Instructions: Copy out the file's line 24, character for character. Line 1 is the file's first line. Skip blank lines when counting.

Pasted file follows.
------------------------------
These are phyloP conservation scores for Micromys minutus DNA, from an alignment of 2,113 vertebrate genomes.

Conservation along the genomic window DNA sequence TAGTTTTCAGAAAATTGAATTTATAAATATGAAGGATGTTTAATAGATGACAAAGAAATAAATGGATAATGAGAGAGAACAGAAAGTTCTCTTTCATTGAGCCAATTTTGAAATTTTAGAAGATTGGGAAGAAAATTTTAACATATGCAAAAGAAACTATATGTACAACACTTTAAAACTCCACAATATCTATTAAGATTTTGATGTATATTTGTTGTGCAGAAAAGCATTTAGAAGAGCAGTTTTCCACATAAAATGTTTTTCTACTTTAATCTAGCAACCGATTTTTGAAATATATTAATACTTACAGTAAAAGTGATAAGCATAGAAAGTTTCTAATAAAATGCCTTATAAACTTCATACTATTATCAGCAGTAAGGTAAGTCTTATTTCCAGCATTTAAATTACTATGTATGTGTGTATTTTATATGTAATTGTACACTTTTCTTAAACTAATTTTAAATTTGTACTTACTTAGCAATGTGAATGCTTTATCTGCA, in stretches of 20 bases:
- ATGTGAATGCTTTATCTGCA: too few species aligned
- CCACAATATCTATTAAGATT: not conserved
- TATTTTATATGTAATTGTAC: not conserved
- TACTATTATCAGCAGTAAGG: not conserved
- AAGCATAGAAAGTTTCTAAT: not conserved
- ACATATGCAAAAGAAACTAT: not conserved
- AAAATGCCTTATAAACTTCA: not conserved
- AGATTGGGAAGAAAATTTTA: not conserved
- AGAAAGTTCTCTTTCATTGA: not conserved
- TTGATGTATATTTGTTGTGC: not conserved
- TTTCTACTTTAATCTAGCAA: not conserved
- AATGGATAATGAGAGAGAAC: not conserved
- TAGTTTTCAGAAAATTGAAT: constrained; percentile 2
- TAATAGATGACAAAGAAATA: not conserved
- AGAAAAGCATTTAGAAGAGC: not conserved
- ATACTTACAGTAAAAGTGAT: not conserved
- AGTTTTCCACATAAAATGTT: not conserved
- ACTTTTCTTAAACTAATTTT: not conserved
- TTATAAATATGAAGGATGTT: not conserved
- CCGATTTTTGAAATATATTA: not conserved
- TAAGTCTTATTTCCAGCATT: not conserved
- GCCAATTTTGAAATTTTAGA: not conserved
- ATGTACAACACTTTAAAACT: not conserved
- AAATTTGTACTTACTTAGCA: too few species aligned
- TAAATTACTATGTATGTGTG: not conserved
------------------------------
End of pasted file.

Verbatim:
- GCCAATTTTGAAATTTTAGA: not conserved